in one of our earlier videos we
introduced the notions of fair value accounting and accounting at cost I’m
sure you know the difference if there are any doubts please feel free to
rewind the videos and clear your doubts to keep things simple we did not mention
one important detail and I kind of feel bad about that so I’m going to share it
here US GAAP does not allow fair value accounting there have been considerable
talks about the need of convergence between IFRS and US GAAP however there
are still notable differences and this is one of them so the US GAAP does not
allow fair value accounting but the IFRS does companies can choose to opt for
fair value accounting for their fixed assets when there is a clear market for
these assets and a valuation exercise can be carried out if companies choose
to use fair value accounting they have to apply the revaluation model which
consists in appraising the asset periodically most often on an annual
basis very similarly to what we said for impairment tests a specialized appraiser
will value the asset and will determine its current market value of course we
can have two possible situations option number one the asset is more expensive
than its current carrying amount the amount at which it is registered on the
balance sheet in this case we will adjust the assets value on the balance
sheet but we will not report a game in the firm’s P&L the gain will be
registered directly in equity which is the account tied to net income the
rationale behind this is that we don’t want to inflate the firm’s
earnings through an asset that’s not even sold yet okay instead we’ll account
we have higher ownership claims given that the asset has appreciated in value
and we will have option number two when the appraiser values the asset at an
amount which is lower than its carrying value in this case we will have to
report a loss in the income statement and decrease the balance sheet value of
the asset later on if the value of the asset continues to decrease we will have
to follow the same procedure if however it starts to increase we will be able to
reverse the P&L loss and we’ll be able to report an income in the P&L for the
amount we’ve already reported has a loss earlier we can only report as income up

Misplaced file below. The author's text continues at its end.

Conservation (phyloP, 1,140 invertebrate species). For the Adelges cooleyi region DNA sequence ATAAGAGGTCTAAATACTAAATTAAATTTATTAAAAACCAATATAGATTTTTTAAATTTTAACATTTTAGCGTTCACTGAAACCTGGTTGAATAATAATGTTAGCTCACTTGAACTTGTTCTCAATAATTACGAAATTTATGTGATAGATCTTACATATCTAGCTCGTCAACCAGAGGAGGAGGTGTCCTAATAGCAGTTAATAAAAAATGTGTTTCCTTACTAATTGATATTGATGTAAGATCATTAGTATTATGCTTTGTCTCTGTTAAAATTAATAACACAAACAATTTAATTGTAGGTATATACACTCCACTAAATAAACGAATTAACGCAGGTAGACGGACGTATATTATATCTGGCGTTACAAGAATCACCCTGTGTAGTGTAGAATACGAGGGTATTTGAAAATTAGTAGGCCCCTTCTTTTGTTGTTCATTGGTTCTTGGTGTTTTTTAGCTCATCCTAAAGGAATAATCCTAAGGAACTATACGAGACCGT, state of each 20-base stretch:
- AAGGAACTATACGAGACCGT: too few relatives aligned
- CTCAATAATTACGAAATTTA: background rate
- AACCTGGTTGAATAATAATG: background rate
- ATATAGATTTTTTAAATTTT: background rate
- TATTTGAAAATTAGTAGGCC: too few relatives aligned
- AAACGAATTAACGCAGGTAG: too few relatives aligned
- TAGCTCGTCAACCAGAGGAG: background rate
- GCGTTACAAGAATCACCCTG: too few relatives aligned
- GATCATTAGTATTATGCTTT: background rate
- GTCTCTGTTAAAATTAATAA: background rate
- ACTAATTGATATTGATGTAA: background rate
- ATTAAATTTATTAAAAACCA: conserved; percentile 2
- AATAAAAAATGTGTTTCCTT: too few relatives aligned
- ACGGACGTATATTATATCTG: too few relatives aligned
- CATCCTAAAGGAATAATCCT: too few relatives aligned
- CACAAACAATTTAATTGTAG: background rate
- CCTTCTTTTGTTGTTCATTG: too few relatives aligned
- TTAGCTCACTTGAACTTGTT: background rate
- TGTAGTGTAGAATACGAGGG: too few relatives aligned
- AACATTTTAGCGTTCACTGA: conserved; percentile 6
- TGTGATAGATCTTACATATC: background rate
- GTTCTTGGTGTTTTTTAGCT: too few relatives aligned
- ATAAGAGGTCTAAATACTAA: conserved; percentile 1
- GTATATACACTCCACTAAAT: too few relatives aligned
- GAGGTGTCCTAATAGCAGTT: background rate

until the amount for which we have reported a loss previously afterwards
potential gains will go directly in equity without reporting a gain in the
income statement this is how the revaluation principle functions okay
let’s consider a practical example to make things clearer company X owns a
real estate building for simplicity we’ll assume a zero depreciation rate
the building’s carrying amount on company X’s balance sheet is 15 million
dollars however in 2017 the building is valued at 17 million dollars okay what
happens the company will update the fair value of 17 million dollars on its
balance sheet right will it recognize a profit of 2 million dollars it won’t it
will directly report an increase of 2 million dollars in other comprehensive
income in equity okay perfect let’s assume that the next year 2018 the
market for real estate goes down and the revaluation test indicates the building
is worth 13 million dollars what happens we have to record the new value of the
building on our balance sheet right it becomes 13 million dollars and in
addition to that we’ll report a loss of 4 million dollars in the P&L so the
company’s net income for 2018 will be four million dollars lower okay and
finally let’s say that in 2019 the real-estate market recovers slightly and
the building is valued at fourteen million dollars what happens then
remember that we said that the revaluation method allows us to reverse
previous losses and recognize them as profit in the P&L okay
the one million dollars of revaluation surplus will be recognized as profit in
the P&L for 2019 and the value of the building becomes fourteen million
dollars on our balance sheet I hope this example helped you understand how the
revaluation model functions this will do for now thanks for watching